To my mind, it’s not only the best country in the world, but the only one that has any right to call itself a republic. Elsewhere, people are always talking about the public interest, but all they really care about is private property. In Utopia, where there’s no private property, people take their duty to the public seriously. And both attitudes are perfectly reasonable. In other “republics,” practically everyone knows that if he doesn’t look out for himself, he’ll starve to death, however prosperous his country may be. He’s therefore compelled to give his own interests priority over those of the public; that is, of other people. But in Utopia, where everything’s under public ownership, no one has any fear of going short, as long as the public storehouses are full. Everyone gets a fair share, so there are never any poor men or beggars. Nobody owns anything, but everyone is rich—for what greater wealth can there be than cheerfulness, peace of mind, and freedom from anxiety? Instead of being worried about his food supply, upset by the plaintive demands of his wife, afraid of poverty for his son, and baffled by the problem of finding a dowry for his daughter, the Utopian can feel absolutely sure that he, his wife, his children, his grandchildren, his great-grandchildren, his great-great-grandchildren, and as long a line of descendants as the proudest peer could wish to look forward to, will always have enough to eat and enough to make them happy. There’s also the further point that those who are too old to work are just as well provided for as those who are still working.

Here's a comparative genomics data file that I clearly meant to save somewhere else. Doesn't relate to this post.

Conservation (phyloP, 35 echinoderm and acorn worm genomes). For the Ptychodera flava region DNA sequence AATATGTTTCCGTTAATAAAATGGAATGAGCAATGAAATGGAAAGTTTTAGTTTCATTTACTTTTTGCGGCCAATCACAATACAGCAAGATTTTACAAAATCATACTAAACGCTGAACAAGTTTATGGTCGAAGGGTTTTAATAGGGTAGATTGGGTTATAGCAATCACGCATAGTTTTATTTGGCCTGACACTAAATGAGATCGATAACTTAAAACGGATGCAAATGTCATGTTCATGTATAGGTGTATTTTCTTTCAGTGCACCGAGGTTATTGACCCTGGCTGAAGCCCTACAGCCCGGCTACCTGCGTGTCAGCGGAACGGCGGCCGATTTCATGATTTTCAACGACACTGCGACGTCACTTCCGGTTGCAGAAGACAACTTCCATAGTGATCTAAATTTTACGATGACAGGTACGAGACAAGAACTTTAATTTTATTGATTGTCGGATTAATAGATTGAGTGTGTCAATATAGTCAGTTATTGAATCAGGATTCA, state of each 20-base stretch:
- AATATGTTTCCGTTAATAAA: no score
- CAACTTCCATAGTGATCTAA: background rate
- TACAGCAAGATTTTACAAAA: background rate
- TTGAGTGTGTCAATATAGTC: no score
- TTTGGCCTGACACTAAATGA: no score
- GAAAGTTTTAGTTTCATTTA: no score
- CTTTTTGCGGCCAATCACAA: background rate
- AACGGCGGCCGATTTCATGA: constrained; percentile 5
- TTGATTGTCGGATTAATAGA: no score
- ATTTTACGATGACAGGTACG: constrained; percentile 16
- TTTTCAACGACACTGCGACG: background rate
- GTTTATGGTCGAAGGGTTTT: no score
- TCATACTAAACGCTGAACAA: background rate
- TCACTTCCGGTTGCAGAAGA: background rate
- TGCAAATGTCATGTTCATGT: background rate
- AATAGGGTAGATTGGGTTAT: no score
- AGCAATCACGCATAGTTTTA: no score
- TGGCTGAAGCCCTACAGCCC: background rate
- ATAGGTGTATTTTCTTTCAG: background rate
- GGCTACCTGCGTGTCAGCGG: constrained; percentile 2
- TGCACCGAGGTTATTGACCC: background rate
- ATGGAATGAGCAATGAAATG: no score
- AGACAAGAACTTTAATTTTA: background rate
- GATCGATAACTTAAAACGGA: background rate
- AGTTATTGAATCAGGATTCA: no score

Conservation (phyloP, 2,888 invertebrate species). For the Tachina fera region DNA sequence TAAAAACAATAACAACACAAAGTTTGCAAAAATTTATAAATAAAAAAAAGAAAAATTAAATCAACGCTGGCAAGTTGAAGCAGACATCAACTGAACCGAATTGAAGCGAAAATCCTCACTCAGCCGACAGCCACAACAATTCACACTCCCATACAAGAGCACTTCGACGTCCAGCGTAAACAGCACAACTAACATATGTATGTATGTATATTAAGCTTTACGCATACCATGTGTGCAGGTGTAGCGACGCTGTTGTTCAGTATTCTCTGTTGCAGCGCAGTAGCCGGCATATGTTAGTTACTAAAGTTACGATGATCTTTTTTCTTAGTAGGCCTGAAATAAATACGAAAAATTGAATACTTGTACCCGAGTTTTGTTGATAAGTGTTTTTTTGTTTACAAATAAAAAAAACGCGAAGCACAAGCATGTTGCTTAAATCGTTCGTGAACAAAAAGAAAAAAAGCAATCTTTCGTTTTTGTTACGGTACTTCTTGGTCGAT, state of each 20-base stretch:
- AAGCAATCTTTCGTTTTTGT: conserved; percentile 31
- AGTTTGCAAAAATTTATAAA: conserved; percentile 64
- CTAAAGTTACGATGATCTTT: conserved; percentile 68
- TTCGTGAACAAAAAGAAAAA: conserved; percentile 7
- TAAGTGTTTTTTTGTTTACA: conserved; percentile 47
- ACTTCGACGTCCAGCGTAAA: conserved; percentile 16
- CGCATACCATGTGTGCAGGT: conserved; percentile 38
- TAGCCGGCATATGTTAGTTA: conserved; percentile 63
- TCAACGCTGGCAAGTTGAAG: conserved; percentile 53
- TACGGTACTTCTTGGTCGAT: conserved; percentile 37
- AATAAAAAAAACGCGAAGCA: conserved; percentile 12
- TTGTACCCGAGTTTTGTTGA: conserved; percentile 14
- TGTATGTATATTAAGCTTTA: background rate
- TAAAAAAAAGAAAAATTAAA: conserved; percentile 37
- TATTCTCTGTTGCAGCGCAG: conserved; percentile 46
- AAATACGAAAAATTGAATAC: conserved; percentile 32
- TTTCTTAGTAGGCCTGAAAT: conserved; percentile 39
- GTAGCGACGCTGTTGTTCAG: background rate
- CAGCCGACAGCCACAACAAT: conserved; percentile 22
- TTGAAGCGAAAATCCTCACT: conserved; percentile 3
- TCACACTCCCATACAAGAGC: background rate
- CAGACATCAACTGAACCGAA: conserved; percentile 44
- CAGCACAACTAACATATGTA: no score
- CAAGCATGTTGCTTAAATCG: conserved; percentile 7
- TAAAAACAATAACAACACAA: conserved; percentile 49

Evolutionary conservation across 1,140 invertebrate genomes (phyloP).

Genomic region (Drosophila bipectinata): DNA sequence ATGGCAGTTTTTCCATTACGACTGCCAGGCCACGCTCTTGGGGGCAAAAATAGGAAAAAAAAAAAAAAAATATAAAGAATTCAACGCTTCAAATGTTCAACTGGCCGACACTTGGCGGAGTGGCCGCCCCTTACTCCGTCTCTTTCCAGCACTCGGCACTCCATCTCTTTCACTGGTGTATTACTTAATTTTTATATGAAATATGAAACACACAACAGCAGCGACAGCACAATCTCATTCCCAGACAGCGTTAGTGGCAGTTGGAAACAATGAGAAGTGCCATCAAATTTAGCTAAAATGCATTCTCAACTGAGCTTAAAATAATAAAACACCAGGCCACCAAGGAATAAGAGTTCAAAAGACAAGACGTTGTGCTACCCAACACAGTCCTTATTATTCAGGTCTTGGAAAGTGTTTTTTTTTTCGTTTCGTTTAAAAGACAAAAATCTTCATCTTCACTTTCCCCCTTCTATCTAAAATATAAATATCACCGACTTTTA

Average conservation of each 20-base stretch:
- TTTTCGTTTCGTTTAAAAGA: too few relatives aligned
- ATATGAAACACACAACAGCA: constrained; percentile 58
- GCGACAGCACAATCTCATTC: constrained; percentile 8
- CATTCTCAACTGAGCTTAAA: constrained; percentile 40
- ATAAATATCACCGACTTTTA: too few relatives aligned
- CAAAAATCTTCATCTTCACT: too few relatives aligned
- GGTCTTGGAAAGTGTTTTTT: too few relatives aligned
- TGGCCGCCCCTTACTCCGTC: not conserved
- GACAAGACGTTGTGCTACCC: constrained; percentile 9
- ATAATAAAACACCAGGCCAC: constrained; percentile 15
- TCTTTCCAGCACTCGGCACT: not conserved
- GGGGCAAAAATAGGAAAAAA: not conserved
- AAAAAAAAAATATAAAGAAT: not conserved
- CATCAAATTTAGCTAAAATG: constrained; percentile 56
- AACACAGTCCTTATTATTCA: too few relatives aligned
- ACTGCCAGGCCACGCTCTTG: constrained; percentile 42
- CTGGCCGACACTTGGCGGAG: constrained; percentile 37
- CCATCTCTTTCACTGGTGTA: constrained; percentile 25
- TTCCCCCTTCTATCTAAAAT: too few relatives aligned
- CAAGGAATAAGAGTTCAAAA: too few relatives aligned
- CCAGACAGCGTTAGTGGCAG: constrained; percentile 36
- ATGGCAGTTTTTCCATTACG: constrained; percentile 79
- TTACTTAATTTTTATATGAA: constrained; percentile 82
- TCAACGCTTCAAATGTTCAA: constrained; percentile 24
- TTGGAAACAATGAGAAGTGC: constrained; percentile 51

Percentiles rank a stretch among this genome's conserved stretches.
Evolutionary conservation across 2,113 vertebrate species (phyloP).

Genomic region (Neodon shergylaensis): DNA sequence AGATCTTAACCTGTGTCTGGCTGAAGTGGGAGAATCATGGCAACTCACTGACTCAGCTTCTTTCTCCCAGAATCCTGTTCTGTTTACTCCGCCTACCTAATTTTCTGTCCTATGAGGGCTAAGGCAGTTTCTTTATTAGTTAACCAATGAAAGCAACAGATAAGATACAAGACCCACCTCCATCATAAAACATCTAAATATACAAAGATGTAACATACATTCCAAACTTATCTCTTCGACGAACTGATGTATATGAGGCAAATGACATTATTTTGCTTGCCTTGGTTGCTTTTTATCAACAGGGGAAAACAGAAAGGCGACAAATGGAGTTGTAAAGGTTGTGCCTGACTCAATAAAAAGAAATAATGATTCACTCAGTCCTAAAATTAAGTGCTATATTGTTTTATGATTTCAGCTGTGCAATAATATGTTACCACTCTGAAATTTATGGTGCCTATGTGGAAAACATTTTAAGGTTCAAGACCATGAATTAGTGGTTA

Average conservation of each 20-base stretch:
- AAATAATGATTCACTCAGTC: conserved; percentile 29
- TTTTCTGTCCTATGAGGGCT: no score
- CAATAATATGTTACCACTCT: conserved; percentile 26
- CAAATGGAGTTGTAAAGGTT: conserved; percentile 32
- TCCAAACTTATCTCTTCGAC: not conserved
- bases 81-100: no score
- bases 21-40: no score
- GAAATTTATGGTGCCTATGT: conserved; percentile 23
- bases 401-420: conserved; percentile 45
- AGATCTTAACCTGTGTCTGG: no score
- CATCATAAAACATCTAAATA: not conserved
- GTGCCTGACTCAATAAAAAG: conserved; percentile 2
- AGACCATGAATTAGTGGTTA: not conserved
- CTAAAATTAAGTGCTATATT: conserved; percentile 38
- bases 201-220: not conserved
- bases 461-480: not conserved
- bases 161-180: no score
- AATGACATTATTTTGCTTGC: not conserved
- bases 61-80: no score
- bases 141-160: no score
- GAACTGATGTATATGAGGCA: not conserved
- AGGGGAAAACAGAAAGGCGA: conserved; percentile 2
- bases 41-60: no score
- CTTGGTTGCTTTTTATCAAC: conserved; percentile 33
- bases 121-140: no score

Now, will anyone venture to compare these fair arrangements in Utopia with the so-called justice of other countries?—in which I’m damned if I can see the slightest trace of justice or fairness. For what sort of justice do you call this? People like aristocrats, goldsmiths, or money-lenders, who either do no work at all or do work that’s really not essential, are rewarded for their laziness or their unnecessary activities by a splendid life of luxury. But laborers, coachmen, carpenters, and farmhands, who never stop working like cart-horses at jobs so essential that, if they did stop working, they’d bring any country to a standstill within twelve months—what happens to them? They get so little to eat, and have such a wretched time, that they’d be almost better off if they were cart-horses. Then, at least, they wouldn’t work quite such long hours, their food wouldn’t be very much worse, they’d enjoy it more, and they’d have no fears for the future. As it is, they’re not only ground down by unrewarding toil in the present, but also worried to death by the prospect of a poverty-stricken old age—since their daily wages aren’t enough to support them for one day, let alone leave anything over to be saved up when they’re old.
Can you see any fairness or gratitude in a social system which lavishes such great rewards on so-called noblemen, goldsmiths, and people like that, who are either totally unproductive or merely employed in producing luxury goods or entertainment, but makes no such kind provision for farmhands, coal-heavers, laborers, carters, or carpenters, without whom society couldn’t exist at all? And the climax of ingratitude comes when they’re old and ill and completely destitute. Having taken advantage of them throughout the best years of their lives, society now forgets all the sleepless hours they’ve spent in its service, and repays them for all the vital work they’ve done by letting them die in misery. What’s more, the wretched earnings of the poor are daily whittled away by the rich, not only through private dishonesty, but through public legislation. As if it weren’t unjust enough already that the man who contributes most to society should get the least in return, they make it even worse and then arrange for injustice to be legally described as justice.
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